I'd also give Evernote a serious look.
They have really upped their game on their iOS apps in the last few months. You mention in the book that this is just the first in the MacSparky Field Guide series.
Any hints on what other titles you might be considering adding to the series? I've already got several new titles in the works. All of them will take full advantage of the iBooks Author format.
I love this medium for sharing information. I hope all of the titles to be useful and entertaining. They will have great technology but also hopefully tell a good story. Paperless is the first iBook purchase I've made that was written using the iBooks Author application. What are your thoughts on the application?
Any drawbacks or limitations that you ran into while writing? Any features or capabilities that have convinced you to continue using the application?
Having written books for a traditional publisher and all the limitations that come with conventional publishing, I am thrilled with iBooks Author. I love the ability to drop in a screencast, picture gallery, or movie where it makes sense. I love the control it gives me over the layout, content, and voice of the book. I'm hooked. The limitation is the market. You need an iPad to read one of these books.
Any last thoughts or comments for readers of Paperless who might be looking for more advice? Have you made any new discoveries for making a paperless life even easier to implement? I'm always learning new technology tricks. The big eye-opener for me with Paperless is how much better optical character recognition is since the last time I looked at it closely. Modern computers and OCR software are faster and more efficient than ever. Now I run OCR on just about everything.
This gives Hazel one of my favorite utility apps the ability to look in the file and name, sort, and file the document based on what it says. So, for instance, I can scan in a gas company bill and Hazel, using OCR data, does everything else for me.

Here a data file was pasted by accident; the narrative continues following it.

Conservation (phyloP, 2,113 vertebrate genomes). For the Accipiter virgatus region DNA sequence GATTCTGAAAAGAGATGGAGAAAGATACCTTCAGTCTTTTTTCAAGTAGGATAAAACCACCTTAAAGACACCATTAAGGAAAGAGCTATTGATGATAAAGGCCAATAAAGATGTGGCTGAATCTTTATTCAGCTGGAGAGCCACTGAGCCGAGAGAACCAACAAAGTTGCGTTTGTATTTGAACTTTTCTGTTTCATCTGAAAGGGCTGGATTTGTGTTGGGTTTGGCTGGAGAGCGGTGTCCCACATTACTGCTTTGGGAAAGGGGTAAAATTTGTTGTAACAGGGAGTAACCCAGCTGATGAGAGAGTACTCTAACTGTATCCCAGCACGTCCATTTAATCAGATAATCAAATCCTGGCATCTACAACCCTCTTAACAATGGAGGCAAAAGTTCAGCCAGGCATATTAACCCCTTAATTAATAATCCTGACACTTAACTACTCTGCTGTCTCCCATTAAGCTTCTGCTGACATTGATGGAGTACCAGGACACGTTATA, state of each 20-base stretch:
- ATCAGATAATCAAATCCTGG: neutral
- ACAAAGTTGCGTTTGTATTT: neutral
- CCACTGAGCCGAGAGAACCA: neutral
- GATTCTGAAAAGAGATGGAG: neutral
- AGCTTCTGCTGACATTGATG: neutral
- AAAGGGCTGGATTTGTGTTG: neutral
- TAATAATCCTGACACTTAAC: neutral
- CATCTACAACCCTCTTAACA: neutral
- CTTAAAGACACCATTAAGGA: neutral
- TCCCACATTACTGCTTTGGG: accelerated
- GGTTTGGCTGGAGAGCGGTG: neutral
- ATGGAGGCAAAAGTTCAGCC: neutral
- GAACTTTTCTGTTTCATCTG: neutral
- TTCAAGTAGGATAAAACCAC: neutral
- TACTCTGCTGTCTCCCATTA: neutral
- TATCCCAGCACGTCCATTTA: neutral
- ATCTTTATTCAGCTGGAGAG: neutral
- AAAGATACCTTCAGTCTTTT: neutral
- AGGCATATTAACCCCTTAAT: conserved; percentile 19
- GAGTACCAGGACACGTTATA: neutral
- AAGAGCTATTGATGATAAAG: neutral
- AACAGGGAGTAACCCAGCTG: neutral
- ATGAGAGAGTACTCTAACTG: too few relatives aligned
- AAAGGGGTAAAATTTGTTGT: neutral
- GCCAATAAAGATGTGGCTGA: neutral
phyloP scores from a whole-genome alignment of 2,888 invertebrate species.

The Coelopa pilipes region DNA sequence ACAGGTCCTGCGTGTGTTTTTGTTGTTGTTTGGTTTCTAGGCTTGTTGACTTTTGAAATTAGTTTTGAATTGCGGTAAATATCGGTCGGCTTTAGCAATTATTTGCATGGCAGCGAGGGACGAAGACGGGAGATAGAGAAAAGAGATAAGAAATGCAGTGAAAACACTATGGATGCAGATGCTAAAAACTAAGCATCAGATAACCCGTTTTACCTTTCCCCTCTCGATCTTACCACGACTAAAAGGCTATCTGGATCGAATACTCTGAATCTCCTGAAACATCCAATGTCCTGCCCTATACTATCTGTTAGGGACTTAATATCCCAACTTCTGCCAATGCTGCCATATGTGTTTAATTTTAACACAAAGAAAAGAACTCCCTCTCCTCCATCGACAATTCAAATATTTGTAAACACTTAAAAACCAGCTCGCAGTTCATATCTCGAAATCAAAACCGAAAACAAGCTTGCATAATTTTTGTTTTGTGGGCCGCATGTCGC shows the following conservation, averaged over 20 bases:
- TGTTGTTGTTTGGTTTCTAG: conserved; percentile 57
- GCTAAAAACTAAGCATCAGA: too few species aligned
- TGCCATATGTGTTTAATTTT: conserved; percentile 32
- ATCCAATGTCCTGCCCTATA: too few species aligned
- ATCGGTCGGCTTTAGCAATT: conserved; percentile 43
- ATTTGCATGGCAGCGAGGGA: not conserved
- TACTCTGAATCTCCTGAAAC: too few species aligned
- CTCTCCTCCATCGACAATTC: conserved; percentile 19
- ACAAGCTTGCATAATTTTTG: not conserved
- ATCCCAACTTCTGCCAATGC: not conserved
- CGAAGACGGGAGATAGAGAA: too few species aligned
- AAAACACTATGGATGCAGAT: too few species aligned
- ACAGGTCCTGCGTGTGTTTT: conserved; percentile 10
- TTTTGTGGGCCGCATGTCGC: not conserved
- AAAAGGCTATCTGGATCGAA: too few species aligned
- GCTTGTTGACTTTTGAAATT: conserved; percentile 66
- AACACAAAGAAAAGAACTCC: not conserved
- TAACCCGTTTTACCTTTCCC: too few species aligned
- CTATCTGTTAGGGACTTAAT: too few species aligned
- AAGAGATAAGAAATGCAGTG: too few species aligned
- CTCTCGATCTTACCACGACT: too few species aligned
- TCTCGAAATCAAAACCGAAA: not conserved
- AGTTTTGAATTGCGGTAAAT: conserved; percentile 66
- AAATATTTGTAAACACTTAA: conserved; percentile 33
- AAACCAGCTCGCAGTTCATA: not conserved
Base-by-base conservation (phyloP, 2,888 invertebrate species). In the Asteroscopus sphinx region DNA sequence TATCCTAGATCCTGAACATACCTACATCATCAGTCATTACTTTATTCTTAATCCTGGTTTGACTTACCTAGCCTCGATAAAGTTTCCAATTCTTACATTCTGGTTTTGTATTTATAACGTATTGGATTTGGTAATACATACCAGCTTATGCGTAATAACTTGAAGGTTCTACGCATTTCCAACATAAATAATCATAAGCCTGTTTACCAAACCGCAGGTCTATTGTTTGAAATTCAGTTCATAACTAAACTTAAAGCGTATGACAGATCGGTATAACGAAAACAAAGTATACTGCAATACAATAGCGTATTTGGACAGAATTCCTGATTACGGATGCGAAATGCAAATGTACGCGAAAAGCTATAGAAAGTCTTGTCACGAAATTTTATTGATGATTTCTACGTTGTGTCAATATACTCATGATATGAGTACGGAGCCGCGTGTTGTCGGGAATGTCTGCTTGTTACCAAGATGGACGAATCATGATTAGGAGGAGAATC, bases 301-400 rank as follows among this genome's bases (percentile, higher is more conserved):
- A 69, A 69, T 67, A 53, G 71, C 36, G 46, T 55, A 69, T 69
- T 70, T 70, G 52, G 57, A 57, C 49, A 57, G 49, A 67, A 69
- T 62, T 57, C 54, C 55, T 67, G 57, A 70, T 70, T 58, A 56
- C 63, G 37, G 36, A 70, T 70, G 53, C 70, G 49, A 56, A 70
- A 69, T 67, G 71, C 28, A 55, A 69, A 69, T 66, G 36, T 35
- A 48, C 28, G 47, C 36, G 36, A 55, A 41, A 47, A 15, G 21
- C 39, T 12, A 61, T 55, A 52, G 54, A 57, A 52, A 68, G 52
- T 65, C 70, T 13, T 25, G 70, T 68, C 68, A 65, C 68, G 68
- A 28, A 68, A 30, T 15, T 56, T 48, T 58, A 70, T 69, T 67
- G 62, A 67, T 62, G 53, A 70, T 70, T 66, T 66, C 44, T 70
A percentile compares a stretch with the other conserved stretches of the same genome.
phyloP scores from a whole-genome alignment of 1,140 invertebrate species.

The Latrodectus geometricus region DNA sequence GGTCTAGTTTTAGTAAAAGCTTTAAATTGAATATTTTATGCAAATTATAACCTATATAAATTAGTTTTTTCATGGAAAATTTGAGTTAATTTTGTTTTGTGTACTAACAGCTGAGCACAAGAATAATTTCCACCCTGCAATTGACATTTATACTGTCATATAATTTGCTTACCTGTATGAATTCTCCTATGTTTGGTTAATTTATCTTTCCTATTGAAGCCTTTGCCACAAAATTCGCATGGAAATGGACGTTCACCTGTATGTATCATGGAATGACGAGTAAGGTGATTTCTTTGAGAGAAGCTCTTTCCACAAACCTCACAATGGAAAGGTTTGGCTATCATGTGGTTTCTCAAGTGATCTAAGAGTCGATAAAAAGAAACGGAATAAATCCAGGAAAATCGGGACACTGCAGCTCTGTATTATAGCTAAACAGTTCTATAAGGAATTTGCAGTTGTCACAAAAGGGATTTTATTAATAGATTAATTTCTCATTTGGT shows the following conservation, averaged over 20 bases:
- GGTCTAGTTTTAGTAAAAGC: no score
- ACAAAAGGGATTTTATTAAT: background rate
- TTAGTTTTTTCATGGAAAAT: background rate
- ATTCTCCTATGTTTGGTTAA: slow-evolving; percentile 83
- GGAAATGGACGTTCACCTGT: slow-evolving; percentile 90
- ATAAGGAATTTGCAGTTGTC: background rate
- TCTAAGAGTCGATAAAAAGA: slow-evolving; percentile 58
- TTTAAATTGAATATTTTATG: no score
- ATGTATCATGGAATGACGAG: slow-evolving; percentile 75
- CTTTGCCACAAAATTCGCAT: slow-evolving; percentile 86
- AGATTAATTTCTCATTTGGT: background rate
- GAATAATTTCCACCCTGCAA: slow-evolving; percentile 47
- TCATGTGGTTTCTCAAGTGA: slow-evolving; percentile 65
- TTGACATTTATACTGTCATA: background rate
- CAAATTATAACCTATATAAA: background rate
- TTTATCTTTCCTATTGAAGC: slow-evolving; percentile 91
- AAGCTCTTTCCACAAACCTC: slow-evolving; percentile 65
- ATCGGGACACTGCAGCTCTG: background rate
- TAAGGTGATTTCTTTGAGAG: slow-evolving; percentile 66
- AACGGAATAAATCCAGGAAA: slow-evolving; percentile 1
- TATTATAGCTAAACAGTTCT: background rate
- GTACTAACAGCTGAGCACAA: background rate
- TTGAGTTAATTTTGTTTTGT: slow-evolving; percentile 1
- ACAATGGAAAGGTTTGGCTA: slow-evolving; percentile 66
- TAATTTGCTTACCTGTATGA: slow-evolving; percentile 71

No user interaction whatsoever. I love that. Books geek Mac Projects and Activities scanners Television. View Comments.
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Adam Rogers Adam Rogers. Watch the Throne. Laura Hudson Laura Hudson. Megan Molteni Megan Molteni. Using TextExpander and Hazel and a rigorous naming scheme together was new to me and is something I will adopt in my own office. The discussion of the pros and cons of cloud storage were valuable. And the screencasts add a lot.
And of course the book is beautiful. I think it serves as a model of how ebooks should evolve over the next couple of years. And I say this even though I am very much a bibliophile. The integration of text and screencasts and graphics of various kinds is very effective. I have only one quibble. PNG is lossless compression, so compressing with it does not degrade the image. Having said this, I agree that there is no need for PNG graphics in your paperless workflow.
And there is one aspect of the paperless office I think could stand some elaboration. In the old days, much of my paper mess was self-inflicted. I had boxes of 3-hole punched paper and would print out manuals, specs, and everything I wanted to read away from my computer, and put them into 3-ring binders. The iPad saved me from this. It gets there magically via DropBox.
And for the first time in my career, my desk has no paper on it. So, this book definitely merits 5 stars and is worth getting even if you have already dipped your toes into going paperless.